The Eclipse platform faces a problem common to any program that can be extended by executable code: the potential that the extension code may be malicious. To address this concern, Eclipse embraces and extends the facilities built into the Java runtime in order to do two things:
The first step towards protecting the platform from malicious code is 'authentication', or proving the identity of the person who is distributing the code in a bundle. This is facilitated by the use of a Public Key Infrastructure (PKI), where users are issued public certificates and private keys that uniquely identify them. Another common and well know use of certificates is the SSL protocol by which secured web sites are accessed.
The mechanism by which the authentication step is enabled is through the use of 'digital signatures' created by the code distributor, using a private key and a process called 'signing'. When consuming code and validating the identity of the code signer, the digital signatures are input - along with the signers public key - to an inverse process called 'verifying'.
In the Java platform, digital signatures are built into the Jar packaging format. A signed jar contains additional files alongside the META-INF\MANIFEST.MF that contain the information required to verify the signature, specifically a signature file (<SIGNERNAME>.SF) containing cryptographic digests of the resources contained in the Jar, and a block file (<SIGNERNAME>.RSA or <SIGNERNAME>.DSA) containing the signature data and associated certificates.
Using this information, one can verify that specific resources in a Jar file have not been tampered with and also establish the identity of the signer. The runtime then determines the 'trustedness' of the signer, the default behaviour being to check for the presence of the signer certificate (or one of its ancestor certificates) in the JRE's 'cacerts' file.
For more general information on PKI, Certificates, Digests, and Signatures:
For more specific information on signing in the Java platform:
In order to sign a bundle, an Eclipse developer has a handful of options:
Jarsigner is a tool that ships with the Java SDK, and can be used to generate signatures on Jar files. For more information see the SDK documentation at:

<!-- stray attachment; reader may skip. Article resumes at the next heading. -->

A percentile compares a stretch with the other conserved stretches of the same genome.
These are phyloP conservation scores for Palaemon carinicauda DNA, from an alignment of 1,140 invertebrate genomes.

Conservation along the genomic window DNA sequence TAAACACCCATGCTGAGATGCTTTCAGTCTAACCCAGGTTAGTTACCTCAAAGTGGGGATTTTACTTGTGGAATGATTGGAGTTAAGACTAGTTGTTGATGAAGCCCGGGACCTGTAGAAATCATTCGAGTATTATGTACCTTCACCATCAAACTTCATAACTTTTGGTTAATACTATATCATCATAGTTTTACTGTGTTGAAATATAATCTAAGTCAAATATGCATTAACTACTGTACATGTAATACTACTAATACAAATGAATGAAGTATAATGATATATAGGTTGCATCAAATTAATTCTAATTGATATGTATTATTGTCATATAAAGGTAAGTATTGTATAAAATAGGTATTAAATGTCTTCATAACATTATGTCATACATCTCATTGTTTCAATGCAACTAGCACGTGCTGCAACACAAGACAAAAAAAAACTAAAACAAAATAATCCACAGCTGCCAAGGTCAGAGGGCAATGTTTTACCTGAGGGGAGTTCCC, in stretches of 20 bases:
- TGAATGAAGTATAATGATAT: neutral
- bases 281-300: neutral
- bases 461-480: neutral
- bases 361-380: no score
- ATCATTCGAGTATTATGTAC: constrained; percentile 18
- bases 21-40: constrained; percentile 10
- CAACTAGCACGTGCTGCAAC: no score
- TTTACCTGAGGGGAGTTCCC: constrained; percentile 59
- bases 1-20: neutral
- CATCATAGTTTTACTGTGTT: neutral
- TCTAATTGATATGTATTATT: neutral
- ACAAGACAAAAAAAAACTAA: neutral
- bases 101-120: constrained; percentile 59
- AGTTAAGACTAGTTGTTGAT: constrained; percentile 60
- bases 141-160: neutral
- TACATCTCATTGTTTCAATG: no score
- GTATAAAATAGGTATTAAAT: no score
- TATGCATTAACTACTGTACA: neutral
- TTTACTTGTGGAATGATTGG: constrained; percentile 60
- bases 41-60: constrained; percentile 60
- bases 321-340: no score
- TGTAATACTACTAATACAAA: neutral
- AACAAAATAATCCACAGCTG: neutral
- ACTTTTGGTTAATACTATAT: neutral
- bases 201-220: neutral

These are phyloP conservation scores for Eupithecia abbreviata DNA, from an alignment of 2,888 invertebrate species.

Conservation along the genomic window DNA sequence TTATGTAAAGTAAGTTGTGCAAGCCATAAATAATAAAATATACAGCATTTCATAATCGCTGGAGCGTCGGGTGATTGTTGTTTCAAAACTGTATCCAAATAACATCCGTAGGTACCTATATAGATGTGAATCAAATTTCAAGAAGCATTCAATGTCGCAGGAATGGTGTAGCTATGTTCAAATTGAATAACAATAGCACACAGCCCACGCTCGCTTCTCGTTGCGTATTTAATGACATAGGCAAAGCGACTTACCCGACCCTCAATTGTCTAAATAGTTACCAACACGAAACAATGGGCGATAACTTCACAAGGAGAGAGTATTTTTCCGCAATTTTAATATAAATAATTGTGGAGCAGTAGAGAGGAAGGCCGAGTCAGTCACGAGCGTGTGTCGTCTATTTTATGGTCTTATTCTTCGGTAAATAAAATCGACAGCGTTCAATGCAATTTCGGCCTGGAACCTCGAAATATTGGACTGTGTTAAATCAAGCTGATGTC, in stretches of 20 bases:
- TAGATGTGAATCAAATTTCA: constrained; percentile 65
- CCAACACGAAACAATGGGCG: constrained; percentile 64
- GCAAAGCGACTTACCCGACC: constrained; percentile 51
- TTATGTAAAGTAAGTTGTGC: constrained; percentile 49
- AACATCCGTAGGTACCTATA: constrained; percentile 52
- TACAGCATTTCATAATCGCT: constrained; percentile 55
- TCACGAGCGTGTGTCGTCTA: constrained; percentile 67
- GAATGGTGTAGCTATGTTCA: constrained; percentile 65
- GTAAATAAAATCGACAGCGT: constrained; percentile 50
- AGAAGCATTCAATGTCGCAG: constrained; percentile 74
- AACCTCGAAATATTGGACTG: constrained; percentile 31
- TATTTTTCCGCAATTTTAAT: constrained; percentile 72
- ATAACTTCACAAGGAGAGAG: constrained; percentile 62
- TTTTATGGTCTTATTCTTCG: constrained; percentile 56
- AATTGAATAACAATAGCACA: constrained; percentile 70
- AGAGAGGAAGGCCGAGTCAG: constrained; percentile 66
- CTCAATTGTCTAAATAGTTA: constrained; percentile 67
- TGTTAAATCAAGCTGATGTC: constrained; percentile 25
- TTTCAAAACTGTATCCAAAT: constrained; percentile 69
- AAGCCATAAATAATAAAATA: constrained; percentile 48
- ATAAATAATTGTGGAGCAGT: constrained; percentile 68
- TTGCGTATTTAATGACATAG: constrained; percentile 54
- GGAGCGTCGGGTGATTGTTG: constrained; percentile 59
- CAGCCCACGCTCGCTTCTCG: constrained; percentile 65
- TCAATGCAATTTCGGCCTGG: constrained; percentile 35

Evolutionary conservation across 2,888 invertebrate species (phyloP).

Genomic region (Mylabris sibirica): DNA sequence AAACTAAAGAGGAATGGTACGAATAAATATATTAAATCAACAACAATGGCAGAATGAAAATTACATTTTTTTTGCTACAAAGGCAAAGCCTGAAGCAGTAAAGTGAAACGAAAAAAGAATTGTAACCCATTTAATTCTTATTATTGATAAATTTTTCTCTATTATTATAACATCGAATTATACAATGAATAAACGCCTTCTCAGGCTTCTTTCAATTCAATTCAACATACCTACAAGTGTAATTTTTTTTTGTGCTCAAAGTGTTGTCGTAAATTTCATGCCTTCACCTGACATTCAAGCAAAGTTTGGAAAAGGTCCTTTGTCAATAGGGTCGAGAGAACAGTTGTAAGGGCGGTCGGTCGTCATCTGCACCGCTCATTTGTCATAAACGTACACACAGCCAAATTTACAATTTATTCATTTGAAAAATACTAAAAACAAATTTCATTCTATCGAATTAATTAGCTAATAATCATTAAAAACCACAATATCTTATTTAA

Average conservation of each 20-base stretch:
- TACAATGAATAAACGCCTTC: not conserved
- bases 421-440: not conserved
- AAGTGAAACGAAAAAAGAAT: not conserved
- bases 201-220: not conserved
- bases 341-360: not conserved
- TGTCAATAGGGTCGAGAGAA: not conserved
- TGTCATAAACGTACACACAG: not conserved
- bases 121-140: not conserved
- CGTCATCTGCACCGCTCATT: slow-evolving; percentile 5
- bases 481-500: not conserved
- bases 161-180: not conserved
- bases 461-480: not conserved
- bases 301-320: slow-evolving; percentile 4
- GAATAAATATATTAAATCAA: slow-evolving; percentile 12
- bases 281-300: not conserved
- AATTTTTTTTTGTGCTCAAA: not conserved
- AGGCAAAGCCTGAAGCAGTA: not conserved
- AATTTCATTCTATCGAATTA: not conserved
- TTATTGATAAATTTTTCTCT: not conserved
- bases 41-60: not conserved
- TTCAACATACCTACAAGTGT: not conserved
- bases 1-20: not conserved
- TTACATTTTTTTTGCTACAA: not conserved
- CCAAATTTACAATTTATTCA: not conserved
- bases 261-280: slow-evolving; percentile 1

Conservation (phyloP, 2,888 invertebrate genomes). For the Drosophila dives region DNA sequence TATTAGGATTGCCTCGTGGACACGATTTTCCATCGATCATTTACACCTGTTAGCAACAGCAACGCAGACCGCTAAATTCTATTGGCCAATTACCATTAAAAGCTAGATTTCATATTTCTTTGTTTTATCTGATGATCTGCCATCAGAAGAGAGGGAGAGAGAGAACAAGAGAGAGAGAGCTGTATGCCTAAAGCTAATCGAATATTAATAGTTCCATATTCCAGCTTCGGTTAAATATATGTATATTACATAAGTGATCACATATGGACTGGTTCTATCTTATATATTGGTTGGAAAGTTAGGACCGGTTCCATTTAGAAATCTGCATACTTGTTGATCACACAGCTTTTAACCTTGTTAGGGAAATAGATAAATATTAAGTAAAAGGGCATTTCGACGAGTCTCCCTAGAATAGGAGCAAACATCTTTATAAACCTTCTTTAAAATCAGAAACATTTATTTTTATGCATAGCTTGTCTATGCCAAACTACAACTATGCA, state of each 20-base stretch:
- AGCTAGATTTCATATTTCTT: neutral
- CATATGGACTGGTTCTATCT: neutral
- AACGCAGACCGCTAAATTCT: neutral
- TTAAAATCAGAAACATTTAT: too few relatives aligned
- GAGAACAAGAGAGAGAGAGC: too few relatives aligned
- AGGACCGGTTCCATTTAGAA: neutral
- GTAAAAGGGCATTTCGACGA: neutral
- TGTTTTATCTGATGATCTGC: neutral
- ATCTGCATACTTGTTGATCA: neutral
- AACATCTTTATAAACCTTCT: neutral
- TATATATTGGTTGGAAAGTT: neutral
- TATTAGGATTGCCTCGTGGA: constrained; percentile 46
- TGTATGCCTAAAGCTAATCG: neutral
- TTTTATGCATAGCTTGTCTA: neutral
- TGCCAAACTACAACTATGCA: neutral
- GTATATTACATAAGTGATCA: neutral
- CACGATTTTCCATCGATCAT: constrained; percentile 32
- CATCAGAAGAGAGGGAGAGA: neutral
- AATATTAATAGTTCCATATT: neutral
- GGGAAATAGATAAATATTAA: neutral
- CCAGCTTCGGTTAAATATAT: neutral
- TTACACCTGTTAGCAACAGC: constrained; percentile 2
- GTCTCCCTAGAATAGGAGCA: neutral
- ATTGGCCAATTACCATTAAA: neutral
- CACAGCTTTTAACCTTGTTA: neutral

The 'Ant' build tool has a built-in task for automating the signing of code. For more information, see the related Ant documentation at:
Eclipse ships with the ability to export Eclipse plug-ins and sign them at the same time. When exporting deployable plug-ins and fragments, there is a JAR Signing tab available. In the tab, the exporter can specify a KeyStore (a password-protected key storage) containing a private key to use for the signing.
As with generation of signed bundles, verification of signed code can be done by an Eclipse developer in several ways:
The Jarsigner tool is also capable of verifying signatures when passed a -verify option. For more information, consult the Java SDK documentation.
There are several APIs in the Java API which allow interaction with signed Jars. For example, the java.util.JarFile API can be passed a parameter which enables verification of signatures. Several consumers of this API, including the URLClassLoader, pass this parameter to cause verification to occur. Unfortunately, little detail beyond the success or failure of verification is available through the core APIs.
In 3.4, several interfaces for inspecting the signer details of a bundle have been introduced into the Equinox bundle (org.eclipse.osgi). Starting with the SignedContentFactory, a developer can programmatically inspect the entries in a bundle to see signers, timestamps and whether a code signer is trusted or not. For more information see the javadoc for the org.eclipse.osgi.signedcontent package of the org.eclipse.osgi bundle.
Once the signer(s) of code packaged in a bundle is established via authentication, the next step to perform is 'authorization'. Authorization is the process by which the system decides whether a piece of code should be able to perform a specified action. Although the Java runtime supports a fine grained runtime permission model, Eclipse also supports two additional enforcement points with respect to signed code packaged in bundles. This gives Eclipse platform deployers a range of security solutions that allow tradeoffs to be made between flexibility and complexity versus manageability and performance. In Eclipse 3.4 or later, authorization based on signatures can be performed:
For several previous releases and in the new P2 provisioning framework, Eclipse has the ability to check signatures as bundles are provisioned into the system. As the provisioning system encounters bundles, it automatically performs authentication of the code signer and will prompt if a signer is not trusted according to the system configuration. The end user will be presented with a list of untrusted signers, and choosing to trust will allow the bundles to be installed into the platform.
Since 3.4, the Equinox runtime has had the ability to check the signature of code as it is loaded. The benefit to this feature beyond checking signatures during provisioning is the ability to dynamically remove trust and disable code should an exploit be exposed in deployed code. In order to enable signature-based authorization at load time, the following VM argument must be passed:
See the runtime options page for more information about the osgi.signedcontent.support runtime variable.
For more information on security topics related to Eclipse and Equinox, see the site: